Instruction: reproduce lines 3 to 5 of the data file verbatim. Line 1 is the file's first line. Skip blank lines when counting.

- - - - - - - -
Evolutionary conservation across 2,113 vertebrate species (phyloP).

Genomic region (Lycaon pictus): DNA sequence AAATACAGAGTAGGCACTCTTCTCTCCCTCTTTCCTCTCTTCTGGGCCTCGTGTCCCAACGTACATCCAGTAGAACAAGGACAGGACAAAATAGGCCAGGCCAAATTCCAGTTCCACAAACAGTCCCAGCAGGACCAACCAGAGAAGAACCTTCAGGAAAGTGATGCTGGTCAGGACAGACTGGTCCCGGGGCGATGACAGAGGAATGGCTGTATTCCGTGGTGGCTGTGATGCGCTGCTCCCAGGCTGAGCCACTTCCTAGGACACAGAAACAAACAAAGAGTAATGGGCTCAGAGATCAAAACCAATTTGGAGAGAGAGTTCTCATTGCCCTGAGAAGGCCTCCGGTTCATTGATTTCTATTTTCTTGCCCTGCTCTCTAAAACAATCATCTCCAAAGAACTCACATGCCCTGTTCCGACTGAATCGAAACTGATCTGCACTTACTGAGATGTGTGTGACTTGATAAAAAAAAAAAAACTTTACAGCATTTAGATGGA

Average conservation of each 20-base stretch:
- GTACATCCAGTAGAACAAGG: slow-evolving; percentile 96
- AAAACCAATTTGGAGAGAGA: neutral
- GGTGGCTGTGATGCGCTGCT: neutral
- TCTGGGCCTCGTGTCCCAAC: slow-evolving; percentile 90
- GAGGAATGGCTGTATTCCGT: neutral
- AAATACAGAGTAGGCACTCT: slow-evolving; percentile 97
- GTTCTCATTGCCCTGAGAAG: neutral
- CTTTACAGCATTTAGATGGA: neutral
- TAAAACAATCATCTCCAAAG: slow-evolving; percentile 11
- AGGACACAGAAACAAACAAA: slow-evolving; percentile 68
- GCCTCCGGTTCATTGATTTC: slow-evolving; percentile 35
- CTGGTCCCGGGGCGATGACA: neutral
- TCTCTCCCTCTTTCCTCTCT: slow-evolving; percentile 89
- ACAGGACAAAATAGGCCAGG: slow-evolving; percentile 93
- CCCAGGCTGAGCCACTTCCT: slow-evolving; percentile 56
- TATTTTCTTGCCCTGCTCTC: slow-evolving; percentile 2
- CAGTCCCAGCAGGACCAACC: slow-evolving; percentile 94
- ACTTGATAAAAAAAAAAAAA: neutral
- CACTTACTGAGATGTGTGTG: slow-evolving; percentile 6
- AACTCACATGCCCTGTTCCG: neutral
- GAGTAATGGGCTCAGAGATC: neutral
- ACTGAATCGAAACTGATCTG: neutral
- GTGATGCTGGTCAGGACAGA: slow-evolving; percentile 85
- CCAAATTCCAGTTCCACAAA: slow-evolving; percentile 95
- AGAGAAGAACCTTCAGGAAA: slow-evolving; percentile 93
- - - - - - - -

Average conservation of each 20-base stretch:
- GTACATCCAGTAGAACAAGG: slow-evolving; percentile 96
- AAAACCAATTTGGAGAGAGA: neutral